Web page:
In the last year we have seen a decrease in the frequency of users installing iOS updates. In one global enterprise, over 60% of their iOS device fleet was more than 6 weeks out-of-date. Almost 10% of their device fleet was not even capable of installing iOS 11. These are material numbers which make a huge difference when trying to defend mobile systems from attack and exploitation, and can dramatically affect the enterprise if devices are not properly managed or if the enterprise is unaware of the risk posed by unpatched devices touching the network.

Over the last five years, mobile security researchers have observed that our mobile security adversaries take about three weeks’ time to develop exploitation tools for any vulnerability which is disclosed—and can (often) be fixed by a security update. That 21-day window is an important threshold, as it is the boundary we, security defenders, set when challenged to perform a mobile device or application penetration test. Especially when a known exploit is in the wild, systems must be tested thoroughly so that organizations can understand their risk. In an ideal situation, clients would supply the resources to let testing teams buy iOS zero-day exploits for testing purposes.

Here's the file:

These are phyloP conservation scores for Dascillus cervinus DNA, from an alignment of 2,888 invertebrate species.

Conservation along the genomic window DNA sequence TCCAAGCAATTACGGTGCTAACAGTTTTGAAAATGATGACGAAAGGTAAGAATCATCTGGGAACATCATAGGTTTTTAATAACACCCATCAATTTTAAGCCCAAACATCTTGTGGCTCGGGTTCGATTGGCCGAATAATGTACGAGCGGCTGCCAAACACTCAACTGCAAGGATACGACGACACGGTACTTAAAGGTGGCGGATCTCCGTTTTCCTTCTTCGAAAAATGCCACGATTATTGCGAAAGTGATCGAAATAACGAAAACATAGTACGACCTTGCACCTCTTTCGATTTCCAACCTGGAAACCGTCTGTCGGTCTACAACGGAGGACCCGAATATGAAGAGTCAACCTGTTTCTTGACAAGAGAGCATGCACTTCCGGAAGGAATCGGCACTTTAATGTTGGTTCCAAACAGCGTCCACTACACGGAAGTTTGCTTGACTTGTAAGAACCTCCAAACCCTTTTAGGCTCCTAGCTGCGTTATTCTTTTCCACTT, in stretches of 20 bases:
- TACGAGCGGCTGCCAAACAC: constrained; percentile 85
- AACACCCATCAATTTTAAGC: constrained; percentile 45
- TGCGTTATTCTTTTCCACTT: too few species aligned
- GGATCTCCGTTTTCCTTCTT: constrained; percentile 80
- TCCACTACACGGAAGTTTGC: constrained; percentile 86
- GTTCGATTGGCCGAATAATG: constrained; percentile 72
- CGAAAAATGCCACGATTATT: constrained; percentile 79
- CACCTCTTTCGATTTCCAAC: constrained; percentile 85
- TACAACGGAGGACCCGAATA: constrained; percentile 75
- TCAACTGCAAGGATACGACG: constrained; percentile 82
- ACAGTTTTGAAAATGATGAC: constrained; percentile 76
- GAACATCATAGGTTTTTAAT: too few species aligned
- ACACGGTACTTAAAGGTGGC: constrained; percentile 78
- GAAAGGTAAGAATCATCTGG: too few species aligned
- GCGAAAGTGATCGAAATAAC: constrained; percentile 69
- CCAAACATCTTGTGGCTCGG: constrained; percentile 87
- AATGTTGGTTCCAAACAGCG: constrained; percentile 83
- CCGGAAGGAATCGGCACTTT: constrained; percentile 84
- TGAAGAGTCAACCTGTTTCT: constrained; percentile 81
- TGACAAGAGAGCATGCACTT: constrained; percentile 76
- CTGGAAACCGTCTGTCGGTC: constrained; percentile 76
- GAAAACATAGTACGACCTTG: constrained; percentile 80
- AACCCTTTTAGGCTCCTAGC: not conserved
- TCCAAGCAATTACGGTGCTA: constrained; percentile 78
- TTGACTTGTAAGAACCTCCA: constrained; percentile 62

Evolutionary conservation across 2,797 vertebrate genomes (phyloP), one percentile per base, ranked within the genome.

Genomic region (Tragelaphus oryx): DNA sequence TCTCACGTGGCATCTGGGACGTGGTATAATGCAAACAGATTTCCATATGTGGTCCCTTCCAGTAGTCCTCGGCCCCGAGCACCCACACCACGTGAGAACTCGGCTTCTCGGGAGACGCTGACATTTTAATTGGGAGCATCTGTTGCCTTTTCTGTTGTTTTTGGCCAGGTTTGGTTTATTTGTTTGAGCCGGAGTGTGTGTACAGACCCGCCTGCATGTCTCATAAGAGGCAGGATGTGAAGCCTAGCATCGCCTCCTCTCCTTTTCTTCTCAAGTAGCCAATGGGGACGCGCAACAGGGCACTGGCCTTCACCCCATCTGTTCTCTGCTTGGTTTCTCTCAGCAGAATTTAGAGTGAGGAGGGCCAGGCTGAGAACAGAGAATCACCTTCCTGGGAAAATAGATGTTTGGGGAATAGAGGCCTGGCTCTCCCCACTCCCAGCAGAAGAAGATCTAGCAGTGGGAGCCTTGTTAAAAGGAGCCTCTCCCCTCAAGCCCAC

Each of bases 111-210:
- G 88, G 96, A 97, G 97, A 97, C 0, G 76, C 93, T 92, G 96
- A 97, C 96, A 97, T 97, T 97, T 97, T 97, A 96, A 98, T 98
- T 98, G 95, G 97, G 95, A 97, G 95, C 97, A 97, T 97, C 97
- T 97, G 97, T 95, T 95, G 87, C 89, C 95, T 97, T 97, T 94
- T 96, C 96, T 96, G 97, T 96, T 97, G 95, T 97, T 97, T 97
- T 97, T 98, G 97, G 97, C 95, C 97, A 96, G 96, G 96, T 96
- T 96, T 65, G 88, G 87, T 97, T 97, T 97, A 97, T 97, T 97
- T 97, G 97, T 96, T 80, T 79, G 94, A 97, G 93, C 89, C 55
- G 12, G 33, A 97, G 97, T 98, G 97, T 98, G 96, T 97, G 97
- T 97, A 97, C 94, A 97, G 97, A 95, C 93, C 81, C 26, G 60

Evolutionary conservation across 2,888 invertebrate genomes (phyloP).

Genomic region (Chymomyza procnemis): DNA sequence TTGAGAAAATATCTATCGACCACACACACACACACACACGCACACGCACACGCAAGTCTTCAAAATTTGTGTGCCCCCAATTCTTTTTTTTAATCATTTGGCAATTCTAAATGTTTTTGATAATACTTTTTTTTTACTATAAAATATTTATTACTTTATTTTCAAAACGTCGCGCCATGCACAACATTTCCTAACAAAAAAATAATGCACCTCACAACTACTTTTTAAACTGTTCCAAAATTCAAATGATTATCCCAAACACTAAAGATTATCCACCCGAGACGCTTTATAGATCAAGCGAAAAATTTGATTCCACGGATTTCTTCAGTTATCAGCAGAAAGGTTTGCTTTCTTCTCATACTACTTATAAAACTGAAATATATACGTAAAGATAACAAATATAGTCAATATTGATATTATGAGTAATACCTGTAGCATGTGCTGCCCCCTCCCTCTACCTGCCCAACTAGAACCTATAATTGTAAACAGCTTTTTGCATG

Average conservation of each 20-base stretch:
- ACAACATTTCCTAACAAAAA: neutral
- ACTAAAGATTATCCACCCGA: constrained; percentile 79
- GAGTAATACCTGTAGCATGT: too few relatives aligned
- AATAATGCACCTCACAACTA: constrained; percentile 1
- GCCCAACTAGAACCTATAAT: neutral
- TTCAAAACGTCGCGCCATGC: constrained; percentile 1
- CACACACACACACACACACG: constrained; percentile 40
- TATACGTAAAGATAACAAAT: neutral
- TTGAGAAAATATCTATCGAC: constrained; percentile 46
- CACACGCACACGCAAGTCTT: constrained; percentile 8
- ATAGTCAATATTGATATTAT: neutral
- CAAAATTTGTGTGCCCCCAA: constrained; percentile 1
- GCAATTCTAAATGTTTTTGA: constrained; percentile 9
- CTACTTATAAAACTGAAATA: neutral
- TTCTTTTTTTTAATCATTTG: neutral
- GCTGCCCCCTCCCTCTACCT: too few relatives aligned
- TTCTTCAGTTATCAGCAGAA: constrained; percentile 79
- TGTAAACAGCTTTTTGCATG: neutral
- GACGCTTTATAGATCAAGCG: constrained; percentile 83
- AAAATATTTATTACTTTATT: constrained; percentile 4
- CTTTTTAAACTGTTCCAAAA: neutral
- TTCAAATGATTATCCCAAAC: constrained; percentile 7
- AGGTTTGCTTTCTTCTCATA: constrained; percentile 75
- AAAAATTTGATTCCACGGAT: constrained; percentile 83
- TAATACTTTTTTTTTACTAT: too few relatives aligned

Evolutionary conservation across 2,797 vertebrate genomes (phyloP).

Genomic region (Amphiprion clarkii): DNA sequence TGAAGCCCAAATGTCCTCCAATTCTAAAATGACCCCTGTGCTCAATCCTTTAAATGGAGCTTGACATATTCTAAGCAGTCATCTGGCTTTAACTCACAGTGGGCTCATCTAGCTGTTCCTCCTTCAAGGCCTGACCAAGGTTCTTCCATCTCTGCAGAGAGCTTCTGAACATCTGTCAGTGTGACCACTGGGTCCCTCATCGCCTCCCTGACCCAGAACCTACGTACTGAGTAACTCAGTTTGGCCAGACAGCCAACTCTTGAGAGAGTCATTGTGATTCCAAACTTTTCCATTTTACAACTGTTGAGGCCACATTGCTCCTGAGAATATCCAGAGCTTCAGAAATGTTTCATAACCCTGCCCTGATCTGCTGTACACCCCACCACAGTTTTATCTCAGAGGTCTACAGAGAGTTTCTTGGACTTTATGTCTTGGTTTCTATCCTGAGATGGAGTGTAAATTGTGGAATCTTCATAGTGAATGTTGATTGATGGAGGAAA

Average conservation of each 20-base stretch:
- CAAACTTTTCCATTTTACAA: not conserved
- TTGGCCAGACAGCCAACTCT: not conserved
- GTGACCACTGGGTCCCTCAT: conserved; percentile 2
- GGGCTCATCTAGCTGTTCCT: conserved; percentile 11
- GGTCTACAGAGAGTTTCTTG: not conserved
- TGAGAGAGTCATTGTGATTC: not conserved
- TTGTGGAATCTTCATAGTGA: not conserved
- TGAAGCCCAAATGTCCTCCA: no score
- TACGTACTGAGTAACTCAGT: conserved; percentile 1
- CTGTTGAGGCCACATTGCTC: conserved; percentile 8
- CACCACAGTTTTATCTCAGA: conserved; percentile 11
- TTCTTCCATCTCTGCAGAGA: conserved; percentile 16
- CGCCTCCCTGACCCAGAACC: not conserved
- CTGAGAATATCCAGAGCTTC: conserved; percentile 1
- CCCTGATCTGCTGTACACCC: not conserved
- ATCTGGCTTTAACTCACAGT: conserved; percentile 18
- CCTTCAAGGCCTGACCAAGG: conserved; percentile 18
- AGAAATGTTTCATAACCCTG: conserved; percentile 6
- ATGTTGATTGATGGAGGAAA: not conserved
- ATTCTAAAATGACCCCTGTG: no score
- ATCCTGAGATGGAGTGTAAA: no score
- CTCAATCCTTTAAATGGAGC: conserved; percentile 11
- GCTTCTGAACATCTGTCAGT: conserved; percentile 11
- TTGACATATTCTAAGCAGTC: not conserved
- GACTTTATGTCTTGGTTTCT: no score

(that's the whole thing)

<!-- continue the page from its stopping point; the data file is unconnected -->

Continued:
However, these exploits on the black market can run anywhere from $200,000 to $2 million USD, depending upon their function, deployability, and complexity to develop and detect. As such, most defenders are forced to wait about a month after a security update is released to find commodity exploits (sometimes on GitHub, always on the underground mobile exploit markets) which we can use for testing. Quite simply, though, if the enterprise enforced a policy which allowed only updated mobile devices to connect, far fewer vulnerabilities would be found during testing, to begin with.